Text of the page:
Learning CenterFarmhouse Sinks: The Pros & Cons

Farmhouse Sinks: The Pros & Cons

They're Chic & Charming, But Is A Farm Sink Right For You?

Farmhouse Sink

As one of the most important components of the kitchen, the sink is more than just a basin you use to clean your dishes, it’s often a focal point of the room itself. And being a focal point of the “heart of your home,” it’s always a good idea to choose a sink that complements your unique style and decor of your home.

To help you find the best sink for your kitchen, we wanted to discuss the pros and cons of one of the oldest, yet forever trendy, styles of sinks available to homeowners - The Farmhouse Sink. Let's take a closer look at this charming and vintage sink, so you can decide whether it's the right choice for your kitchen.

What Is a Farmhouse Sink?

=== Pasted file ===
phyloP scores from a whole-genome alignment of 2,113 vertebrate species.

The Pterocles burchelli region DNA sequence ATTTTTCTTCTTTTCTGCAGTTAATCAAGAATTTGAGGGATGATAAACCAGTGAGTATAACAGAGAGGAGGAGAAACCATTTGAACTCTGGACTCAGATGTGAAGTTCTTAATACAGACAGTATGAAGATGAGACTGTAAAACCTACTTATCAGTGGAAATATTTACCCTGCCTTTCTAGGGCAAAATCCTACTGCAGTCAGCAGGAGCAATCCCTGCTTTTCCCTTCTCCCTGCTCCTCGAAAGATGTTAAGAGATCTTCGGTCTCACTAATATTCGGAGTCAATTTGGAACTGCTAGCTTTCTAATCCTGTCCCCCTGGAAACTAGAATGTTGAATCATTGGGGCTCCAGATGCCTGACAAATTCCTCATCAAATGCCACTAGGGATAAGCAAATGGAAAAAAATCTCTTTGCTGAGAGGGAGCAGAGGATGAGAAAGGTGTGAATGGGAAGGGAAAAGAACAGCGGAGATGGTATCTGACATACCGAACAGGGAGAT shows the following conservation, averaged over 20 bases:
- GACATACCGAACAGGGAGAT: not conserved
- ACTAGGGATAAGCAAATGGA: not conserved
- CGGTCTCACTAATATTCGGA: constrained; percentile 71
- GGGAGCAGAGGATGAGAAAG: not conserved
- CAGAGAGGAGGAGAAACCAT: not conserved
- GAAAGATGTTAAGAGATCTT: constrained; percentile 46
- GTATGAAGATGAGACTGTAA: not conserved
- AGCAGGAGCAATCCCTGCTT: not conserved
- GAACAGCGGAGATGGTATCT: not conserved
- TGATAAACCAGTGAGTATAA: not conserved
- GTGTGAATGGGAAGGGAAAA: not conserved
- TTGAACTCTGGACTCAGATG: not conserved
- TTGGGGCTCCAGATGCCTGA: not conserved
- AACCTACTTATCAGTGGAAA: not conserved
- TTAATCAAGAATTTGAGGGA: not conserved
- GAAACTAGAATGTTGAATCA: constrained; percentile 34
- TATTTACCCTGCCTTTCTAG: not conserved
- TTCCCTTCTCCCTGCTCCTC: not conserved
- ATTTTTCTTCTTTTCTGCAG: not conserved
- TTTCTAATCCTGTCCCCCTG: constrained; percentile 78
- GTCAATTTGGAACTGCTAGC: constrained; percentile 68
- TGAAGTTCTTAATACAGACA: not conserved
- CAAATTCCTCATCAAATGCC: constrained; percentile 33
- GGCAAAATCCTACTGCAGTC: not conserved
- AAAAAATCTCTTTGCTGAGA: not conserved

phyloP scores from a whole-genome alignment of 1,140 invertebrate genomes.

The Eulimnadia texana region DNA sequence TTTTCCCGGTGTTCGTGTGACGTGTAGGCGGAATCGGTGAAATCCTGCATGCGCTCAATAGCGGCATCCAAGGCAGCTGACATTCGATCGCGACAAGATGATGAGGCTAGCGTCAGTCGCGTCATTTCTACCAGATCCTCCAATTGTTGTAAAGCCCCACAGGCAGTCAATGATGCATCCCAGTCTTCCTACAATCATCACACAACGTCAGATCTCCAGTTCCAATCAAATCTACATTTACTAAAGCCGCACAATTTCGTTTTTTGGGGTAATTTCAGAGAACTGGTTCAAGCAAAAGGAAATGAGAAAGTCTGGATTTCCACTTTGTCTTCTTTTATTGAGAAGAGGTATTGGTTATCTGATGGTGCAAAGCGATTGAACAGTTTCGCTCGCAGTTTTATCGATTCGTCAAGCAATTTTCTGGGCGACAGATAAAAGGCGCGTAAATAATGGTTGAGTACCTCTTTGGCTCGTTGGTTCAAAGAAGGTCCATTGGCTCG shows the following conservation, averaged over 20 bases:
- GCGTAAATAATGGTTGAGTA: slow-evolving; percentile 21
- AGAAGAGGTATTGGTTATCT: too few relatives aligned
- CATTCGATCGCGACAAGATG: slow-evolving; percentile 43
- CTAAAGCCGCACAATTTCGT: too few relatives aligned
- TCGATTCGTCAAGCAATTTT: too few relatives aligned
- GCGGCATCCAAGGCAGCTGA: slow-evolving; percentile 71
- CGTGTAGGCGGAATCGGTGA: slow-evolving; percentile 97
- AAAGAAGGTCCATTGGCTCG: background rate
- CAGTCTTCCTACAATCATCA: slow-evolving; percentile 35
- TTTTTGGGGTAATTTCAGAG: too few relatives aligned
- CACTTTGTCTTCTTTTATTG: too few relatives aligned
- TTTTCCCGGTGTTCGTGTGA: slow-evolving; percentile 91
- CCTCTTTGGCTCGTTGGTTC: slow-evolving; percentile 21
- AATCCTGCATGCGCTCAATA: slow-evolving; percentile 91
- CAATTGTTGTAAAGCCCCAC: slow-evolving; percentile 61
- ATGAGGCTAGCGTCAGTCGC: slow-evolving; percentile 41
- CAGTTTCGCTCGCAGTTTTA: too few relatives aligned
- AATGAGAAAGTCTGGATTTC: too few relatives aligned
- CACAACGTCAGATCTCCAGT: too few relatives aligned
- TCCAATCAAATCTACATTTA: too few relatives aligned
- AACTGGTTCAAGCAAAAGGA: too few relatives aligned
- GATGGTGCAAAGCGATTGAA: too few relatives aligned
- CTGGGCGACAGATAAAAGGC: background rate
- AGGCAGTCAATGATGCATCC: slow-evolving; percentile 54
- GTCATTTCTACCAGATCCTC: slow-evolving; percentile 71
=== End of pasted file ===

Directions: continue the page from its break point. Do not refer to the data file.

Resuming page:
Also known as an apron sink, a farmhouse-style sink features a deep basin and an exposed front that sits flush with your cabinets and countertops. With a touch of country charm, this type of sink offers a number of functional benefits that make it a great choice for many kitchens. 

Despite a history that dates back centuries, this type of sink is starting to make a comeback in recent years. If you’re looking to remodel your kitchen, or just looking to add a bit of rustic flair, this may be a great option.

Examples of Farmhouse sinks
Examples of Farmhouse Sinks

Stylish, Strong & Durable Build

Perhaps its due of their dated history or just the recent surge in popularity, but you can find farmhouse kitchen sinks available in a wide variety of materials.

Each material will have their own set of pros and cons, but they all serve the same general purpose. The best farmhouse sink for your home will largely come down to what works best for your budget and overall look you’re going for.